Microsoft Talks About Designing the Xbox One

Xbox One Prototype Stack

The final Xbox One design was originally one of thirty prototypes.

The Xbox One’s physical design could best be described as putting the box back in Xbox. Eschewing things like rounds and curves it’s defined by the same ninety degree angles that the world’s best engineers embraced at the dawn of the VCR era. We’re not saying it’s a bad design, and we can certainly appreciate the potential for future console stacking. That said, how much effort could it have taken to turn the Xbox into a literal black box? Quite a bit it would seem.

In fact, while the Xbox One design team would eventually settle for its ninety-degree angles approach, initial design efforts produced around thirty alternative design sketches. The sketches, in turn, were taken to an in-house model shop where they were transformed into 3D prototypes. “We wanted to make it simple and elegant, and we wanted it to be crafted and tailored, so it’s all about quality,” said Carl Ledbetter, creative director for Xbox, speaking at Microsoft’s Worldwide Partner Conference. “Using those principles, we started to design.”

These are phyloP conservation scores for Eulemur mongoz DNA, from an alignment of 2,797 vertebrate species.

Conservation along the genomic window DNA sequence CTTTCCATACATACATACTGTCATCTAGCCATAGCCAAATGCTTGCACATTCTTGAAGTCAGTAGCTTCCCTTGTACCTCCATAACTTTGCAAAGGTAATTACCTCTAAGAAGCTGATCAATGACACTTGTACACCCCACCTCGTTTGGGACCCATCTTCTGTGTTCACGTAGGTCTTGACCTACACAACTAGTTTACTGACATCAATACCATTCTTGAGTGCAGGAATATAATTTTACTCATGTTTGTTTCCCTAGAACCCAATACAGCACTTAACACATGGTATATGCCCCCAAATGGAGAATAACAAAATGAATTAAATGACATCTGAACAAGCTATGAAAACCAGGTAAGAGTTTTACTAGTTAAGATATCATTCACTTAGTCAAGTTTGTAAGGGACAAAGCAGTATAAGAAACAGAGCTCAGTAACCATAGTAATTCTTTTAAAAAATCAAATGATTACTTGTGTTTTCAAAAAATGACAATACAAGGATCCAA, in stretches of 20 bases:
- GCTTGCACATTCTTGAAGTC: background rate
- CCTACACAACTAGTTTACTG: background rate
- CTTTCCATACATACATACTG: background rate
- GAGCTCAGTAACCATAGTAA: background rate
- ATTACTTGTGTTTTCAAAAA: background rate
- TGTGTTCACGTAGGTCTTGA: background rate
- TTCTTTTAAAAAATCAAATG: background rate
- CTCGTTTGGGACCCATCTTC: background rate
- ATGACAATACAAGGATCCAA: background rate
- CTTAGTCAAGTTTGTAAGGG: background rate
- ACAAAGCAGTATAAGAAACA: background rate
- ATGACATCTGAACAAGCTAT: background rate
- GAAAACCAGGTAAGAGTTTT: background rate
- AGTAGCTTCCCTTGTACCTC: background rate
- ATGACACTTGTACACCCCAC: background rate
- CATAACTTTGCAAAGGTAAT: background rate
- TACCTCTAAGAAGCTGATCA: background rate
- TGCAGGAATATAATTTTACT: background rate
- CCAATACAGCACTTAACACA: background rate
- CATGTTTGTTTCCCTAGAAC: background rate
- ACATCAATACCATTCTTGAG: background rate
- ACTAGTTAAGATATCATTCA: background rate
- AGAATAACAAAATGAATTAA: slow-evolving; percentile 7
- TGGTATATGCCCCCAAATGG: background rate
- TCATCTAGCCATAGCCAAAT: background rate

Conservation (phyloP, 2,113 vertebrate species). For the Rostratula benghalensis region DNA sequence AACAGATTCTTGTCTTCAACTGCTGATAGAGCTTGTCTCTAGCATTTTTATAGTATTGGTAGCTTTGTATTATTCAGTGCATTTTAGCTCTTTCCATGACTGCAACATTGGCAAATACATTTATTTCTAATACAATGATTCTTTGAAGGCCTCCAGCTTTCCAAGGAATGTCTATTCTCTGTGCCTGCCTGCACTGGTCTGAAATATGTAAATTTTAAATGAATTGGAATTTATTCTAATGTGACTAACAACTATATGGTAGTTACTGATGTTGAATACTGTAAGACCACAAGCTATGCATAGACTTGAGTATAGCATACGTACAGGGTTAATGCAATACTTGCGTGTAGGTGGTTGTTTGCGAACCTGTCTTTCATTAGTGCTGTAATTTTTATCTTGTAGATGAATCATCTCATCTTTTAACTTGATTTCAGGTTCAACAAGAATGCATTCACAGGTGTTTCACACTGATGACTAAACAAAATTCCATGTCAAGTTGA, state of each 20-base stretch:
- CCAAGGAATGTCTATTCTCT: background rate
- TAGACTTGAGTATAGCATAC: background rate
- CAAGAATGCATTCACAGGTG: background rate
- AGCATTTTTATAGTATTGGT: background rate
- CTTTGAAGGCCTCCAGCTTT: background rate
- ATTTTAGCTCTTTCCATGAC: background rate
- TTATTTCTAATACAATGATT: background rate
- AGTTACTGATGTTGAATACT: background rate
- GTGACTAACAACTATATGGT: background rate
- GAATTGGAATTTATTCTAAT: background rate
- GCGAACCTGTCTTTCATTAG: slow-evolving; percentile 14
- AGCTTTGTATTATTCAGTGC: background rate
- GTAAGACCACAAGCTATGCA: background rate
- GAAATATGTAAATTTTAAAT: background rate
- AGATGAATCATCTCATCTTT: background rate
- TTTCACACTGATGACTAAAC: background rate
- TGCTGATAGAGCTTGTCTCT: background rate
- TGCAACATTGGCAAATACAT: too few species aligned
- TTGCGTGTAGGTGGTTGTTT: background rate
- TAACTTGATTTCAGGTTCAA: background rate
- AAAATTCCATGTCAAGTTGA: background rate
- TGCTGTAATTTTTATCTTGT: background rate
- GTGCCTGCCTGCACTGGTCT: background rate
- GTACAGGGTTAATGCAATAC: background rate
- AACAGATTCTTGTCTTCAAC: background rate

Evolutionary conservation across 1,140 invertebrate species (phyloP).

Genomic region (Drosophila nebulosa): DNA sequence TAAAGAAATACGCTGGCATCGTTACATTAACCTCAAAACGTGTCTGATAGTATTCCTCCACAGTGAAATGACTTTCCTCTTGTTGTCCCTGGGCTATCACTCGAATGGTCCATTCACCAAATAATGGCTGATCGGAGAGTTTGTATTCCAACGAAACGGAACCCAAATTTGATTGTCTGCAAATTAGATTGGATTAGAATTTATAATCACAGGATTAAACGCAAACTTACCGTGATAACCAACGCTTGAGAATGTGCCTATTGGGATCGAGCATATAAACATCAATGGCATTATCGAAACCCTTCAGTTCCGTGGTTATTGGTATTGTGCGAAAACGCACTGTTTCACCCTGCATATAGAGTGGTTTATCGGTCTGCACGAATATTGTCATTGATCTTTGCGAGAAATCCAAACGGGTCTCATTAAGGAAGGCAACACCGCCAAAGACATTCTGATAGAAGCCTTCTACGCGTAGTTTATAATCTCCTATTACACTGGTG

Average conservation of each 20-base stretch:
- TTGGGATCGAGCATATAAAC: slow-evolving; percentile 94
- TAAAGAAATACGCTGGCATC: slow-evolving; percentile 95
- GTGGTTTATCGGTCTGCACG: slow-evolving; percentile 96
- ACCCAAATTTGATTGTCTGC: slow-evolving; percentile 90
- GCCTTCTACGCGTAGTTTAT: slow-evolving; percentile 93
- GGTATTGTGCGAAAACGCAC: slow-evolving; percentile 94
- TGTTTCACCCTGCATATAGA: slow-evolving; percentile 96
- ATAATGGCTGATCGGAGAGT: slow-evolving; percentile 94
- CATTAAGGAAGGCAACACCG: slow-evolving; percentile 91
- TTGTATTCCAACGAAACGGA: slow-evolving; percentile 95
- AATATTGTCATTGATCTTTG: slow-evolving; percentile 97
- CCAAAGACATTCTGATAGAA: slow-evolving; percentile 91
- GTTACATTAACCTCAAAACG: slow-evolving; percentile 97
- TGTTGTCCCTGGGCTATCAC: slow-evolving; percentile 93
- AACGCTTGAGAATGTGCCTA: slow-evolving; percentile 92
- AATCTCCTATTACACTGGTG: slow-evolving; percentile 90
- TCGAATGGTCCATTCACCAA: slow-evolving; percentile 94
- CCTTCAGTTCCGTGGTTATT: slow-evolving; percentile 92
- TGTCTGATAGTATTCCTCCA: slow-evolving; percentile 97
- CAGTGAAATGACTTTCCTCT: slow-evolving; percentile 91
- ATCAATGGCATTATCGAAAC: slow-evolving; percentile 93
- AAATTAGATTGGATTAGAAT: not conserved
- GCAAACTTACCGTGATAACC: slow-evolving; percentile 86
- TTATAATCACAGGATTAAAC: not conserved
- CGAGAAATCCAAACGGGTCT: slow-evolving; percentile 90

The models would be run through a ringer of real world environments, including tests to see how each design would look and fit in “people’s living rooms.” An engineering team would then look at each design and dermine the best way to fit all the console’s internal doohickeys. The extensive testing wasn’t limited to just the console itself however, the company would also produce more than two hundred different versions of the Xbox One controller. “We found that, when people put these in their hands, could tell the difference between a 10th of a millimeter in size,” said Ledbetter. Whether or not the fruits of Microsoft’s efforts wound up being the “understated” and “approachable” design the company was looking for is arguably debatable. That said, it would interesting to see more of the considered alternatives and the different routes Microsoft considered for the Xbox One.

Source: Polygon

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